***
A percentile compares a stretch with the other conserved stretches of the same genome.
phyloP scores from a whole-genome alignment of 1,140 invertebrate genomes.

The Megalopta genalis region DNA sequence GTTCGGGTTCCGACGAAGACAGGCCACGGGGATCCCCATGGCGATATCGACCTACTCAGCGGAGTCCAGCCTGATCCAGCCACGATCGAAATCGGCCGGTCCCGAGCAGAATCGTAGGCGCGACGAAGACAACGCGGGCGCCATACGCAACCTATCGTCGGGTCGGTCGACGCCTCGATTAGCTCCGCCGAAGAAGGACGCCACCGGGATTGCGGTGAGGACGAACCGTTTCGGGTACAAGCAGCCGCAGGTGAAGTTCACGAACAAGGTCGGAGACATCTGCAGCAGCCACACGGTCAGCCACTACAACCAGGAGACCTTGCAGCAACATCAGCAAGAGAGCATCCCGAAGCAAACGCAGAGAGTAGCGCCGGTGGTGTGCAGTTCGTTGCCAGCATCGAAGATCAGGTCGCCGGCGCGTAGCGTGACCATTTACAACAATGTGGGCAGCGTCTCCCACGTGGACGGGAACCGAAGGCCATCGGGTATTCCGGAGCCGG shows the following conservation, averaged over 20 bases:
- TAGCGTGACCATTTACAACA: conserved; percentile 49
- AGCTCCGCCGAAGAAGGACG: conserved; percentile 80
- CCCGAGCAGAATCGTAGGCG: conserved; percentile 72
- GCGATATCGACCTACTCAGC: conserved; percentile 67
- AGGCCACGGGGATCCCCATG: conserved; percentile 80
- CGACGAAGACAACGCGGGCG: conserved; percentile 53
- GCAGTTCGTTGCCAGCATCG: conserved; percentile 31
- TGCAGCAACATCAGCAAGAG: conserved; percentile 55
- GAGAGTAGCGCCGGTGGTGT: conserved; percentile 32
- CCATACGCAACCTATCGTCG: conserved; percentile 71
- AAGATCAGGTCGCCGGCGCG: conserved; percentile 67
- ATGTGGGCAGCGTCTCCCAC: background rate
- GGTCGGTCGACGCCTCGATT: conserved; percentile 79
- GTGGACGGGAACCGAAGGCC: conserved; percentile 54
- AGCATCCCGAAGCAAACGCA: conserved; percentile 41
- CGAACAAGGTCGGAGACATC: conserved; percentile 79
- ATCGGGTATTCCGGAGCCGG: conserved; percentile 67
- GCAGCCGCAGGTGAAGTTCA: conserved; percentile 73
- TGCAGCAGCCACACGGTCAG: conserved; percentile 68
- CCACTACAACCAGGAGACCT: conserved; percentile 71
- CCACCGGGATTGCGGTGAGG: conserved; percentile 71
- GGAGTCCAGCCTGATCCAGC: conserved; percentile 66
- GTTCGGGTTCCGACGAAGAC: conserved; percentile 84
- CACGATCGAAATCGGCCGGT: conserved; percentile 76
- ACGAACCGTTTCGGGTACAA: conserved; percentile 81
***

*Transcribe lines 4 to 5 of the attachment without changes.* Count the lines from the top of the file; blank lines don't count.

- TAGCGTGACCATTTACAACA: conserved; percentile 49
- AGCTCCGCCGAAGAAGGACG: conserved; percentile 80